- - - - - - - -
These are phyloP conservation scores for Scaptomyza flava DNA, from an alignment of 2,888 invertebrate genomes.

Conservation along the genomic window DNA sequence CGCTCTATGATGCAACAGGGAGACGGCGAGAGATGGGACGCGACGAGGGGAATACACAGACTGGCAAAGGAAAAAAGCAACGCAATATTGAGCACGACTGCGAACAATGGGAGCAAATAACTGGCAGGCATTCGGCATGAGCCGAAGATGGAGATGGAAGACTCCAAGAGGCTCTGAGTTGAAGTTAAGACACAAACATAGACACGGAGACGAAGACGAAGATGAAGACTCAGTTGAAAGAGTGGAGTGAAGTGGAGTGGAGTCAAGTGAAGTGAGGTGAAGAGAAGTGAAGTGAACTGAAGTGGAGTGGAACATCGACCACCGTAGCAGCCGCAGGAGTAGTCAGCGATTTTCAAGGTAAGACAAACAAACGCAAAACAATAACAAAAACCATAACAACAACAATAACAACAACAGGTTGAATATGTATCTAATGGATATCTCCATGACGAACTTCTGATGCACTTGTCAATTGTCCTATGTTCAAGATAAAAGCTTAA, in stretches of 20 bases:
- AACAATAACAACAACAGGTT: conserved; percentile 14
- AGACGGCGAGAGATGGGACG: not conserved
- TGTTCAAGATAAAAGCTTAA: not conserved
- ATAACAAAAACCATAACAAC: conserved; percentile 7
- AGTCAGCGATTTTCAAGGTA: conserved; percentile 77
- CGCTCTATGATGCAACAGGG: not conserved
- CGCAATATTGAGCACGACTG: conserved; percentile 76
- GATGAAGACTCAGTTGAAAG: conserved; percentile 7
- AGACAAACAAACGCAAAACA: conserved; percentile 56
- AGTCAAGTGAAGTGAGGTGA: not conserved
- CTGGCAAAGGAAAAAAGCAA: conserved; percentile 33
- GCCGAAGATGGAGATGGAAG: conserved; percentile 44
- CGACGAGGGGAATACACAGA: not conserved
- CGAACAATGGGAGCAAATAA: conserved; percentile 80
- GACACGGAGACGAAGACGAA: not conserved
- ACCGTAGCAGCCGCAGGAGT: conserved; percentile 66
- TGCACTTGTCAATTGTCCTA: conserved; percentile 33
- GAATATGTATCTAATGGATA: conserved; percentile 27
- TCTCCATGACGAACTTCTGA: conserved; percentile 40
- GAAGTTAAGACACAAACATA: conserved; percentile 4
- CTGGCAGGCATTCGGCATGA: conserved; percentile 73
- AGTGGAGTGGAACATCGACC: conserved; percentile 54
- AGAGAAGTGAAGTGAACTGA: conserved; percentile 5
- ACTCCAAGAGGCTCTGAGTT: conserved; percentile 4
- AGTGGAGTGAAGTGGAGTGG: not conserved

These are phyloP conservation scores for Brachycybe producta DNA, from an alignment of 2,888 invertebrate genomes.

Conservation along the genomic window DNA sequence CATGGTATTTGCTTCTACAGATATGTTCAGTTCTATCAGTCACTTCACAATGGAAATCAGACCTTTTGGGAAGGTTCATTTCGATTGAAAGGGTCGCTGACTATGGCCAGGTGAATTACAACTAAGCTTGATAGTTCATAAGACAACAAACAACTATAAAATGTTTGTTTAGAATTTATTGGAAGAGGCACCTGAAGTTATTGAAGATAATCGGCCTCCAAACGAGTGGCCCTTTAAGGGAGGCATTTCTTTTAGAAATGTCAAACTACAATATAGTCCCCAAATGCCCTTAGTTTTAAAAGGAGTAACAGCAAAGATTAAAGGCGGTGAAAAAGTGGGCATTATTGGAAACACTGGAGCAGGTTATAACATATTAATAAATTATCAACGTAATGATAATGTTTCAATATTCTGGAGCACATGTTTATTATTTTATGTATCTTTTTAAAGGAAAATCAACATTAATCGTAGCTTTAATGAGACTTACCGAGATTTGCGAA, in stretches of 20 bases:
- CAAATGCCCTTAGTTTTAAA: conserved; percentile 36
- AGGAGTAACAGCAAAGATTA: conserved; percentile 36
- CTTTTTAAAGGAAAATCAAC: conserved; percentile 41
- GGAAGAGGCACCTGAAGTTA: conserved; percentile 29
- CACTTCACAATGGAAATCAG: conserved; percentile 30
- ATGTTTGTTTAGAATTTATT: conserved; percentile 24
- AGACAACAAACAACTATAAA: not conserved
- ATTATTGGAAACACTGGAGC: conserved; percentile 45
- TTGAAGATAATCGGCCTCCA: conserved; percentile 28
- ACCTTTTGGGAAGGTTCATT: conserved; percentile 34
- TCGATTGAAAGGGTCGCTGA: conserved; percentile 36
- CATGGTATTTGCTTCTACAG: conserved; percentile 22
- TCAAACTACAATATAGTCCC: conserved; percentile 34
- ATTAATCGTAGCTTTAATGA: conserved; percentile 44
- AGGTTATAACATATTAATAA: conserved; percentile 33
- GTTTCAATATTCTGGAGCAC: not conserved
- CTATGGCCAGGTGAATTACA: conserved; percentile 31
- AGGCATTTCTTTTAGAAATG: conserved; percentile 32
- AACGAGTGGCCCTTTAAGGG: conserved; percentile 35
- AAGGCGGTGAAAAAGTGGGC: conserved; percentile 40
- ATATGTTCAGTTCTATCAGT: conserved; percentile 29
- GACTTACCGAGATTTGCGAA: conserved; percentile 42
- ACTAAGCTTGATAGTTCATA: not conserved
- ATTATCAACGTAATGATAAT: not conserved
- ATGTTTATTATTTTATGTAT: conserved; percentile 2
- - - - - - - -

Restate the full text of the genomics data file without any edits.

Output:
These are phyloP conservation scores for Scaptomyza flava DNA, from an alignment of 2,888 invertebrate genomes.

Conservation along the genomic window DNA sequence CGCTCTATGATGCAACAGGGAGACGGCGAGAGATGGGACGCGACGAGGGGAATACACAGACTGGCAAAGGAAAAAAGCAACGCAATATTGAGCACGACTGCGAACAATGGGAGCAAATAACTGGCAGGCATTCGGCATGAGCCGAAGATGGAGATGGAAGACTCCAAGAGGCTCTGAGTTGAAGTTAAGACACAAACATAGACACGGAGACGAAGACGAAGATGAAGACTCAGTTGAAAGAGTGGAGTGAAGTGGAGTGGAGTCAAGTGAAGTGAGGTGAAGAGAAGTGAAGTGAACTGAAGTGGAGTGGAACATCGACCACCGTAGCAGCCGCAGGAGTAGTCAGCGATTTTCAAGGTAAGACAAACAAACGCAAAACAATAACAAAAACCATAACAACAACAATAACAACAACAGGTTGAATATGTATCTAATGGATATCTCCATGACGAACTTCTGATGCACTTGTCAATTGTCCTATGTTCAAGATAAAAGCTTAA, in stretches of 20 bases:
- AACAATAACAACAACAGGTT: conserved; percentile 14
- AGACGGCGAGAGATGGGACG: not conserved
- TGTTCAAGATAAAAGCTTAA: not conserved
- ATAACAAAAACCATAACAAC: conserved; percentile 7
- AGTCAGCGATTTTCAAGGTA: conserved; percentile 77
- CGCTCTATGATGCAACAGGG: not conserved
- CGCAATATTGAGCACGACTG: conserved; percentile 76
- GATGAAGACTCAGTTGAAAG: conserved; percentile 7
- AGACAAACAAACGCAAAACA: conserved; percentile 56
- AGTCAAGTGAAGTGAGGTGA: not conserved
- CTGGCAAAGGAAAAAAGCAA: conserved; percentile 33
- GCCGAAGATGGAGATGGAAG: conserved; percentile 44
- CGACGAGGGGAATACACAGA: not conserved
- CGAACAATGGGAGCAAATAA: conserved; percentile 80
- GACACGGAGACGAAGACGAA: not conserved
- ACCGTAGCAGCCGCAGGAGT: conserved; percentile 66
- TGCACTTGTCAATTGTCCTA: conserved; percentile 33
- GAATATGTATCTAATGGATA: conserved; percentile 27
- TCTCCATGACGAACTTCTGA: conserved; percentile 40
- GAAGTTAAGACACAAACATA: conserved; percentile 4
- CTGGCAGGCATTCGGCATGA: conserved; percentile 73
- AGTGGAGTGGAACATCGACC: conserved; percentile 54
- AGAGAAGTGAAGTGAACTGA: conserved; percentile 5
- ACTCCAAGAGGCTCTGAGTT: conserved; percentile 4
- AGTGGAGTGAAGTGGAGTGG: not conserved

These are phyloP conservation scores for Brachycybe producta DNA, from an alignment of 2,888 invertebrate genomes.

Conservation along the genomic window DNA sequence CATGGTATTTGCTTCTACAGATATGTTCAGTTCTATCAGTCACTTCACAATGGAAATCAGACCTTTTGGGAAGGTTCATTTCGATTGAAAGGGTCGCTGACTATGGCCAGGTGAATTACAACTAAGCTTGATAGTTCATAAGACAACAAACAACTATAAAATGTTTGTTTAGAATTTATTGGAAGAGGCACCTGAAGTTATTGAAGATAATCGGCCTCCAAACGAGTGGCCCTTTAAGGGAGGCATTTCTTTTAGAAATGTCAAACTACAATATAGTCCCCAAATGCCCTTAGTTTTAAAAGGAGTAACAGCAAAGATTAAAGGCGGTGAAAAAGTGGGCATTATTGGAAACACTGGAGCAGGTTATAACATATTAATAAATTATCAACGTAATGATAATGTTTCAATATTCTGGAGCACATGTTTATTATTTTATGTATCTTTTTAAAGGAAAATCAACATTAATCGTAGCTTTAATGAGACTTACCGAGATTTGCGAA, in stretches of 20 bases:
- CAAATGCCCTTAGTTTTAAA: conserved; percentile 36
- AGGAGTAACAGCAAAGATTA: conserved; percentile 36
- CTTTTTAAAGGAAAATCAAC: conserved; percentile 41
- GGAAGAGGCACCTGAAGTTA: conserved; percentile 29
- CACTTCACAATGGAAATCAG: conserved; percentile 30
- ATGTTTGTTTAGAATTTATT: conserved; percentile 24
- AGACAACAAACAACTATAAA: not conserved
- ATTATTGGAAACACTGGAGC: conserved; percentile 45
- TTGAAGATAATCGGCCTCCA: conserved; percentile 28
- ACCTTTTGGGAAGGTTCATT: conserved; percentile 34
- TCGATTGAAAGGGTCGCTGA: conserved; percentile 36
- CATGGTATTTGCTTCTACAG: conserved; percentile 22
- TCAAACTACAATATAGTCCC: conserved; percentile 34
- ATTAATCGTAGCTTTAATGA: conserved; percentile 44
- AGGTTATAACATATTAATAA: conserved; percentile 33
- GTTTCAATATTCTGGAGCAC: not conserved
- CTATGGCCAGGTGAATTACA: conserved; percentile 31
- AGGCATTTCTTTTAGAAATG: conserved; percentile 32
- AACGAGTGGCCCTTTAAGGG: conserved; percentile 35
- AAGGCGGTGAAAAAGTGGGC: conserved; percentile 40
- ATATGTTCAGTTCTATCAGT: conserved; percentile 29
- GACTTACCGAGATTTGCGAA: conserved; percentile 42
- ACTAAGCTTGATAGTTCATA: not conserved
- ATTATCAACGTAATGATAAT: not conserved
- ATGTTTATTATTTTATGTAT: conserved; percentile 2